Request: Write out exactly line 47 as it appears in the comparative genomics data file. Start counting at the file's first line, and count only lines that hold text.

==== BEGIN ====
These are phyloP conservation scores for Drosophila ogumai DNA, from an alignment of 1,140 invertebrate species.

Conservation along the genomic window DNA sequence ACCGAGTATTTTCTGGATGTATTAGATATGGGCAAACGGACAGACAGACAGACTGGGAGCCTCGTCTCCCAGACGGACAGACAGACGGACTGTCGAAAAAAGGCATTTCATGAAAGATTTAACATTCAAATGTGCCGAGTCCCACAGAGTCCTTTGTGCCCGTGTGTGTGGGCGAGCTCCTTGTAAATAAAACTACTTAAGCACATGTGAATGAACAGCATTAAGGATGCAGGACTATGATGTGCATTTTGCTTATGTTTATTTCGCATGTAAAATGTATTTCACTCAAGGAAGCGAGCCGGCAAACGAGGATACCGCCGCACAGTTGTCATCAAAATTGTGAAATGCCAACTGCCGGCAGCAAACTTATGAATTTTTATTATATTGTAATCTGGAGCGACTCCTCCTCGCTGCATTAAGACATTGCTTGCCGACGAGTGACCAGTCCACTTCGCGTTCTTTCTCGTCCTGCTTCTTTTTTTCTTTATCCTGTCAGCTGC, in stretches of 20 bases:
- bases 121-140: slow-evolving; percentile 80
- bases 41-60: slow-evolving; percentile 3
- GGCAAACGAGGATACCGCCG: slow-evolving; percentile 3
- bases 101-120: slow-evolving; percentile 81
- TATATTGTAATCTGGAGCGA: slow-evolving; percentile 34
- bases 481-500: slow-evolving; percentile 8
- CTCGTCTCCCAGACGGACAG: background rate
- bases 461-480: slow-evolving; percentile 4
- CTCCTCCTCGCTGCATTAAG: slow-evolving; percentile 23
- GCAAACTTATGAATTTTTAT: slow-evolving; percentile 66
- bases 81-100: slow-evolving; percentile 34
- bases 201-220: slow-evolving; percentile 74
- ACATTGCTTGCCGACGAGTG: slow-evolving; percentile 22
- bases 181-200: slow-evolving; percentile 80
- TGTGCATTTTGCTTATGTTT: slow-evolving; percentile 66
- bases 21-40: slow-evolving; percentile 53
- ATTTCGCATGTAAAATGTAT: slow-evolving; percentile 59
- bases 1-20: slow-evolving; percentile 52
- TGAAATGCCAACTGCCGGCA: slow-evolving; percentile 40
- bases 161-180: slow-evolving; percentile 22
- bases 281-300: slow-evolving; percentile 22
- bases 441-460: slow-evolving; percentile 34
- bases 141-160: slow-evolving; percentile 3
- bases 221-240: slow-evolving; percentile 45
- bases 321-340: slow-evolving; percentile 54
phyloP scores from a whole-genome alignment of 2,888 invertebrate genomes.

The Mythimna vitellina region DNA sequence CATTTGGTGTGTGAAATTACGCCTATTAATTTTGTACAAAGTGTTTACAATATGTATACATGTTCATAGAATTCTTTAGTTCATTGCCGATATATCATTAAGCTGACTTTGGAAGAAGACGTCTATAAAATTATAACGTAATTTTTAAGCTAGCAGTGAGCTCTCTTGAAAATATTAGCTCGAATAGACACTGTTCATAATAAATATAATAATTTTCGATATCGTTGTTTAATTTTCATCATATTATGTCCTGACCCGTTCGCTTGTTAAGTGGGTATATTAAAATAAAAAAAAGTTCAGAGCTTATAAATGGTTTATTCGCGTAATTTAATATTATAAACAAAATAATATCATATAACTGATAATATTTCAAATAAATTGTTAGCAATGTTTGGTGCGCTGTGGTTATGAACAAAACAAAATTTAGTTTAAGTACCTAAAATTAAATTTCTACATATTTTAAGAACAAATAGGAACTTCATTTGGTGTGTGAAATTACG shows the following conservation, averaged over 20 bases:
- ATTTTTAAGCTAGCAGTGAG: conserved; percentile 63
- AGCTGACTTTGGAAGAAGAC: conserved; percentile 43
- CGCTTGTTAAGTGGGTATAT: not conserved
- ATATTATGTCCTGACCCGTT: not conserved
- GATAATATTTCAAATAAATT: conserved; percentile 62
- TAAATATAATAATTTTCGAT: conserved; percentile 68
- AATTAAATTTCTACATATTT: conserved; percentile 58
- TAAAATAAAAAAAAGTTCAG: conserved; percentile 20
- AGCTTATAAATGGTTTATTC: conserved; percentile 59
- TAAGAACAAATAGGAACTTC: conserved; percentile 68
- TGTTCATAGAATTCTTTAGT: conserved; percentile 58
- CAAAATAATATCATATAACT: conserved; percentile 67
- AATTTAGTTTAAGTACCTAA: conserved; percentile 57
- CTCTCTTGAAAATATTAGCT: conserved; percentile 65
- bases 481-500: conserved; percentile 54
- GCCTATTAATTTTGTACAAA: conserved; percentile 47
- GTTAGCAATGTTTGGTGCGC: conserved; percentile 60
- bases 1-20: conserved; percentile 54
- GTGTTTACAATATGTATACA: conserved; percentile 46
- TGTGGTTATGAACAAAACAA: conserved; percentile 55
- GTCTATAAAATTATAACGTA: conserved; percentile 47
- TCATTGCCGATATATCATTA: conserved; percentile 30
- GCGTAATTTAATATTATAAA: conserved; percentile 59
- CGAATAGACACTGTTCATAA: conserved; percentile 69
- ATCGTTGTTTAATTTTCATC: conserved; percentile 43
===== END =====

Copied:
- bases 1-20: conserved; percentile 54